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Payment solutions are offering small businesses a lifeline

Cash is king is a refrain indicating a preference for paper money but trends show that a rise in online payment solutions offering a simple and convenient payment process is changing this predisposition to cash, while helping small businesses better compete, writes ISAAC ANYAOGU.

For Elsie Godwin, a Nigerian lifestyle blogger, March 16 was a momentous day. No, she did not get a marriage proposal, nor did she score an amazing job with a Fortune 500 company. Rather, the news that Flutterwave, a local payment company was partnering global payment service firm Paypal, to make it easier for Nigerian businesses to receive payments from abroad, got her all excited.

“This is huge news for everyone who understands the trouble with payment systems in Nigeria,” she gushed in a Youtube video.

Elsie knows from experience how difficult it was for freelancers and small businesses in Nigeria to receive payment from outside the country.

As a lifestyle blogger, she relies on income from content partnerships with clients abroad. Lifestyle blogging is not as profitable in Nigeria as it is in Western countries. Her clients prefer to pay her through Paypal because it is simple, safe, and fast.

Trouble started when Paypal, based on the policy of the United States Office of Foreign Assets Control (OFAC), which branded Nigeria as a country vulnerable to terrorism and cyber crimes, blocked Nigeria from accessing the service in 2011.

This restriction threatened the livelihoods of many bloggers, freelancers, web developers, and other small businesses, who provide service to clients abroad.

“It was a nightmare,” recalls Elsie.

She begged a friend who uses the Paypal service in the United States to receive money on her behalf and then forward it to her in Nigeria through Western Union. Apart from the delay and the stressful process, she had to suffer multiple charges.

This is why the news about Flutterwave’s partnership with Paypal was so exhilarating. She can now receive money directly into her account in Nigeria as would hundreds of small businesses, removing hassles and multiple charges.

The deal will not only enable users on both platforms to accept payment easily, but it could also lessen the fuss involved in cross-border payments on the African continent.

“Cross-border payments in Africa present challenges due to the complex and fragmented financial services institutions and telecoms systems across the continent,” Dare Okoudjou, CEO of MFS Africa, a mobile money fintech said in an interview.

Cross-border transactions on the continent have to go through several banks with different charges and conflicting regulatory regimes.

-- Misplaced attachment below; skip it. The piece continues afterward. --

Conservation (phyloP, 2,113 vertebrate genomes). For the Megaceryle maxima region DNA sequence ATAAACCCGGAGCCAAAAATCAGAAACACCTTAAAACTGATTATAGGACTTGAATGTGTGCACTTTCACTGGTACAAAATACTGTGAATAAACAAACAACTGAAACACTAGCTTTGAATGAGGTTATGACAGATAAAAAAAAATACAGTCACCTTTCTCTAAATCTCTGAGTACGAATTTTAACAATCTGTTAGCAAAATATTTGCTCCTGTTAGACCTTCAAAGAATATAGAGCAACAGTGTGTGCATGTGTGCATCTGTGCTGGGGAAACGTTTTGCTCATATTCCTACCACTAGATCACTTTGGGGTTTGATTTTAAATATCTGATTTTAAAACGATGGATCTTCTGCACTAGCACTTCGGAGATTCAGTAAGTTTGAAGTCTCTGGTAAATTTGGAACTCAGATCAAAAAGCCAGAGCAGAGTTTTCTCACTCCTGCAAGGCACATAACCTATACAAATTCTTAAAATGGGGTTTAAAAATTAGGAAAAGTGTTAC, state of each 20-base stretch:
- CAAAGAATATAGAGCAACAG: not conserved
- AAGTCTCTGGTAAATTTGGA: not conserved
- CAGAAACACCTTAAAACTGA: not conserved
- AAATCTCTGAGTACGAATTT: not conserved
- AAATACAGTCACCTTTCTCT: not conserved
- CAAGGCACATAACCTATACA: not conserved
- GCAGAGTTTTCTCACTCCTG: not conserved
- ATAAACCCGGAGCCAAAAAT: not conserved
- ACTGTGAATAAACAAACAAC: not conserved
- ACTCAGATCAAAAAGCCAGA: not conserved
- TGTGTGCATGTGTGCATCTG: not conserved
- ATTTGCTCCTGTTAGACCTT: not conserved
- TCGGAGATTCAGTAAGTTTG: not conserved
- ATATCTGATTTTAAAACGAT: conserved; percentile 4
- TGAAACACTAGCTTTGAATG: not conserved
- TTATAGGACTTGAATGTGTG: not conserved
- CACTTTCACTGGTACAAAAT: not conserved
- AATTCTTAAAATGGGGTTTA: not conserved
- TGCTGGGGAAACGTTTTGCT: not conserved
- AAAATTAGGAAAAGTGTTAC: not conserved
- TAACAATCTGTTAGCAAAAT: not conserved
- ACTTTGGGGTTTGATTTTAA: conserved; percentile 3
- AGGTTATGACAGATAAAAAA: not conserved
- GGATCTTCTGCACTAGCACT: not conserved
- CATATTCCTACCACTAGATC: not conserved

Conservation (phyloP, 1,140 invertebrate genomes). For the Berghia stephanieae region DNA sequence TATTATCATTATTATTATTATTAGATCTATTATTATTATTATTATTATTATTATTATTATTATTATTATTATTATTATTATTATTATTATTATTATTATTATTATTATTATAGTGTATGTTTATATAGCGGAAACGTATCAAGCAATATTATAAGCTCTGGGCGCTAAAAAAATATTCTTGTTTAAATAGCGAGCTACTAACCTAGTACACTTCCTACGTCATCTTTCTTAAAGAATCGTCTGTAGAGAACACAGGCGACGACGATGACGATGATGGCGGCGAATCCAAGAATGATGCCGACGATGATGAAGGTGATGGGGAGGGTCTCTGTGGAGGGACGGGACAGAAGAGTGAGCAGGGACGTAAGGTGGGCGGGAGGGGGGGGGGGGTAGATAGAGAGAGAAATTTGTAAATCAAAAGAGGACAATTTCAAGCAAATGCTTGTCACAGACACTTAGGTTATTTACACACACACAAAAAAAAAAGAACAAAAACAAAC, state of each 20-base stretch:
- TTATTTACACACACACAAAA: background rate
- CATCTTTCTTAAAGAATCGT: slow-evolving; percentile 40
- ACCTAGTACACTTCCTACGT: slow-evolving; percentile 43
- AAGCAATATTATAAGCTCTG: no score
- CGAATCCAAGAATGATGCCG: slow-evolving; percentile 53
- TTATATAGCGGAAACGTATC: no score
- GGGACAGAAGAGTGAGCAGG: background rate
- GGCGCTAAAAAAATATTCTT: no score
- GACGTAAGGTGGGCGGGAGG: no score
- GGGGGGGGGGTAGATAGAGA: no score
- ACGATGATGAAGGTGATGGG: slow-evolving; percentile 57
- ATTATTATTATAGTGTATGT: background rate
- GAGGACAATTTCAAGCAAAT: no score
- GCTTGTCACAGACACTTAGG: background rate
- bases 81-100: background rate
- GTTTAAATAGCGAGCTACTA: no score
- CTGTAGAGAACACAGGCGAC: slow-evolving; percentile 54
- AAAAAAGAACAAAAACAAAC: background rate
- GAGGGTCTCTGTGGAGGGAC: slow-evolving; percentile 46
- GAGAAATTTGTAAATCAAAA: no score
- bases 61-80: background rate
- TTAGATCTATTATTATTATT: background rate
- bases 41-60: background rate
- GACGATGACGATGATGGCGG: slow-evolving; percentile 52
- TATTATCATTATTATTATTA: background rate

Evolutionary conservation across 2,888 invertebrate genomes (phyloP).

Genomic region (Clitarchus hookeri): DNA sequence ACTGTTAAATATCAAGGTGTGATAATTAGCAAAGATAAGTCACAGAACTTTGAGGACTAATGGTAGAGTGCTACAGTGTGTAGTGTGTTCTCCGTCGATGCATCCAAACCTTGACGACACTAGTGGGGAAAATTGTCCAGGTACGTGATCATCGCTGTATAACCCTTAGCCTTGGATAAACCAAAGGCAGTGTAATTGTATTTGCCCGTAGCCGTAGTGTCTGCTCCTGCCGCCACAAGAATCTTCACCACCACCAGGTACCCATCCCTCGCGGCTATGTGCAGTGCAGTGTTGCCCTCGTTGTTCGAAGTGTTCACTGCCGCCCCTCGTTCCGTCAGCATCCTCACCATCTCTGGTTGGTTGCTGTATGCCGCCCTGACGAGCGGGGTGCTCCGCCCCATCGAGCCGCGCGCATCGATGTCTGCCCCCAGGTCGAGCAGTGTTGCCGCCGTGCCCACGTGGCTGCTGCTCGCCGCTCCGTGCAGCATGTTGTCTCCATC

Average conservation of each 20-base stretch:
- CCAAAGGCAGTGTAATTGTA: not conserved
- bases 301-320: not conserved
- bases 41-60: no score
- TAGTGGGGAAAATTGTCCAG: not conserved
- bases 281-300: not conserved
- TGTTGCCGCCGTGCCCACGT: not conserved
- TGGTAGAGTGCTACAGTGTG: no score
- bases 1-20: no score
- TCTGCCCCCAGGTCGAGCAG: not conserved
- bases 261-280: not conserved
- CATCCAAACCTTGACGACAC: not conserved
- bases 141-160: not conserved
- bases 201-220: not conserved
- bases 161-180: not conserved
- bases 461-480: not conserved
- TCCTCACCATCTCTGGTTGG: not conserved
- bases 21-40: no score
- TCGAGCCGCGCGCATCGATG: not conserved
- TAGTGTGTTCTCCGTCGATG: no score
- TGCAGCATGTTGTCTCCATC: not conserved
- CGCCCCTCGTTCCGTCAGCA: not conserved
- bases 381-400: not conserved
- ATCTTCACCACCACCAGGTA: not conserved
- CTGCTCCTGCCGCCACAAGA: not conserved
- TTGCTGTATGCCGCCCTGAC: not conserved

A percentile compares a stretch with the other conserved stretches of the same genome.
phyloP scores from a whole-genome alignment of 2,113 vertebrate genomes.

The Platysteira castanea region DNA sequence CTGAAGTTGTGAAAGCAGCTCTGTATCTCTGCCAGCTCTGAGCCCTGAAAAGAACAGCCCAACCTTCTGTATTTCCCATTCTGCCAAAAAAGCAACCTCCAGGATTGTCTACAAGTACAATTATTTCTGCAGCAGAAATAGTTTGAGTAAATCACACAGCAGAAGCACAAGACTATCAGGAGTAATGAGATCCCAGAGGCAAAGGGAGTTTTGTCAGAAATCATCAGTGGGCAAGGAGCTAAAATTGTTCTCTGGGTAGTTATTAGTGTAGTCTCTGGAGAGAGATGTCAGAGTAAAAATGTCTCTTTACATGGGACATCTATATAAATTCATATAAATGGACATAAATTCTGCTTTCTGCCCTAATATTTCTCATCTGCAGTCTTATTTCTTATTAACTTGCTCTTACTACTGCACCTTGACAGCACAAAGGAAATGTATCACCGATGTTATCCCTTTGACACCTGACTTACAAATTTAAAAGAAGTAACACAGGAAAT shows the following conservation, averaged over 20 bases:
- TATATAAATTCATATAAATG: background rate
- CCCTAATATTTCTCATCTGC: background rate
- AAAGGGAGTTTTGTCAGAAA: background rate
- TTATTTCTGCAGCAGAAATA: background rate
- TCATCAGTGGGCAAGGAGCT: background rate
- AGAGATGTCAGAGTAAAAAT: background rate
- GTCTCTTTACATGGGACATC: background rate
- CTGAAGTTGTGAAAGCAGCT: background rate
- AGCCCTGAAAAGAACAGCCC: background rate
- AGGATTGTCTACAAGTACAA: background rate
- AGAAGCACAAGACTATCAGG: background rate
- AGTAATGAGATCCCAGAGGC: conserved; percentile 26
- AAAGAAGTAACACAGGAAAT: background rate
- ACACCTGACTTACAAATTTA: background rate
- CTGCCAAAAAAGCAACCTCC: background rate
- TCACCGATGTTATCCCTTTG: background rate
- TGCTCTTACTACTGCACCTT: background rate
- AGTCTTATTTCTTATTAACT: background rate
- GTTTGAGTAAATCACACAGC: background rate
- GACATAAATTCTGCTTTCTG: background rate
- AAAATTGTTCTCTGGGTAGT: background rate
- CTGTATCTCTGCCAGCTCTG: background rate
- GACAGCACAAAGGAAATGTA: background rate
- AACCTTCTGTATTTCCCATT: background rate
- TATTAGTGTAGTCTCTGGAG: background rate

According to a report by the GSM Association, an industry organisation representing the interests of mobile network operators worldwide, the cost of sending money to Africa reaches 12.4 percent of the face value of the transaction on average – much higher than the global average of 8.6 percent. Sundry charges can push transaction costs to 20 percent for remittances sent to Africa.

With over 377 million customers in over 200 countries and a transaction value of $936billion last year, Paypal’s partnership with Flutterwave opens a payment gateway to thousands of merchants across Africa.

“Africa does not exist in isolation, we need to connect Africa to the world, when it comes to payments, we took a closer step to that, today,” Olugbenga Agboola, CEO, Flutterwave said on March 16.

African countries have agreed to a continent-wide trade pact, the African Continental Free Trade Area (AfCFTA), which connects 1.3 billion people across 55 countries with a combined Gross Domestic Product (GDP) valued at US$3.4 trillion.

The IMF says that besides lowering import tariffs, to ensure these benefits, African countries will need to reduce other trade barriers by making more efficient, their customs procedures, reducing their wide infrastructure gaps, and improving their business climates as well as payment systems.

Indeed, the rise of payment solutions is helping small businesses remain competitive in Nigeria. They allow a merchant in Agege to set up a web store, accept payments and deliver goods around Nigeria and outside the country without stress.

For example, 34-year old Obafemi Onanuga who used to work for someone at the Computer Village in Lagos opened his online business through Obiwezy.com, which retails computers, phones, and other IT accessories. He credits innovative payment solutions for helping to turn the business into a profitable enterprise.

An efficient payment solution is fuelling the growth of e-commerce in Nigeria. According to the United States International Trade Administration, the demand for electronic transactions has attracted payment facilitators from Europe and Asia who are investing in Nigerian electronic infrastructure projects.